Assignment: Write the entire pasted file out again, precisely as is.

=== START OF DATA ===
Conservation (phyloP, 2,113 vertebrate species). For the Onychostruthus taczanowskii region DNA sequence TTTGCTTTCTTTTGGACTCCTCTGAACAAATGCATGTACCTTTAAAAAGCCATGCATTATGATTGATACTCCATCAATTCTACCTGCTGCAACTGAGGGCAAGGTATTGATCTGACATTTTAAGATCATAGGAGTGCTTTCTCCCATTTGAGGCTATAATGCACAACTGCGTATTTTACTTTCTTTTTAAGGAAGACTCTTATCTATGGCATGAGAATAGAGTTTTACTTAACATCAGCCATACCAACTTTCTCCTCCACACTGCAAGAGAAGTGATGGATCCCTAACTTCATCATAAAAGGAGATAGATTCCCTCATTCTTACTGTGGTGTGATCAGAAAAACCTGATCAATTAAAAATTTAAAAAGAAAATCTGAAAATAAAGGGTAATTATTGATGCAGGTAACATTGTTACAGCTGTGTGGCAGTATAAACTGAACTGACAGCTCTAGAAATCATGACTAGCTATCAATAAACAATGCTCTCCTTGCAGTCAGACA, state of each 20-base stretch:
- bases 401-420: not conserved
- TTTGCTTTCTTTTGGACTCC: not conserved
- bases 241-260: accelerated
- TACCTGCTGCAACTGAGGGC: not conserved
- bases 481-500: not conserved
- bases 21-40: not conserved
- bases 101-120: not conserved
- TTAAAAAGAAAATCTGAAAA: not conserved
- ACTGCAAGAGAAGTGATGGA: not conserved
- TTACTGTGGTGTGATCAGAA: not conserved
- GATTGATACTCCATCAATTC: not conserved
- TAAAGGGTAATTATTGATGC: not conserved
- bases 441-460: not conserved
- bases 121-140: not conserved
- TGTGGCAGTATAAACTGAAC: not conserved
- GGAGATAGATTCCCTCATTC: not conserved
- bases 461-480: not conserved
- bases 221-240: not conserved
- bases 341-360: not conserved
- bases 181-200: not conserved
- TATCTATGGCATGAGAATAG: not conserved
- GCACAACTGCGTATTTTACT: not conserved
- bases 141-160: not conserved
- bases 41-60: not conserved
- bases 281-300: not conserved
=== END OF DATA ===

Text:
Conservation (phyloP, 2,113 vertebrate species). For the Onychostruthus taczanowskii region DNA sequence TTTGCTTTCTTTTGGACTCCTCTGAACAAATGCATGTACCTTTAAAAAGCCATGCATTATGATTGATACTCCATCAATTCTACCTGCTGCAACTGAGGGCAAGGTATTGATCTGACATTTTAAGATCATAGGAGTGCTTTCTCCCATTTGAGGCTATAATGCACAACTGCGTATTTTACTTTCTTTTTAAGGAAGACTCTTATCTATGGCATGAGAATAGAGTTTTACTTAACATCAGCCATACCAACTTTCTCCTCCACACTGCAAGAGAAGTGATGGATCCCTAACTTCATCATAAAAGGAGATAGATTCCCTCATTCTTACTGTGGTGTGATCAGAAAAACCTGATCAATTAAAAATTTAAAAAGAAAATCTGAAAATAAAGGGTAATTATTGATGCAGGTAACATTGTTACAGCTGTGTGGCAGTATAAACTGAACTGACAGCTCTAGAAATCATGACTAGCTATCAATAAACAATGCTCTCCTTGCAGTCAGACA, state of each 20-base stretch:
- bases 401-420: not conserved
- TTTGCTTTCTTTTGGACTCC: not conserved
- bases 241-260: accelerated
- TACCTGCTGCAACTGAGGGC: not conserved
- bases 481-500: not conserved
- bases 21-40: not conserved
- bases 101-120: not conserved
- TTAAAAAGAAAATCTGAAAA: not conserved
- ACTGCAAGAGAAGTGATGGA: not conserved
- TTACTGTGGTGTGATCAGAA: not conserved
- GATTGATACTCCATCAATTC: not conserved
- TAAAGGGTAATTATTGATGC: not conserved
- bases 441-460: not conserved
- bases 121-140: not conserved
- TGTGGCAGTATAAACTGAAC: not conserved
- GGAGATAGATTCCCTCATTC: not conserved
- bases 461-480: not conserved
- bases 221-240: not conserved
- bases 341-360: not conserved
- bases 181-200: not conserved
- TATCTATGGCATGAGAATAG: not conserved
- GCACAACTGCGTATTTTACT: not conserved
- bases 141-160: not conserved
- bases 41-60: not conserved
- bases 281-300: not conserved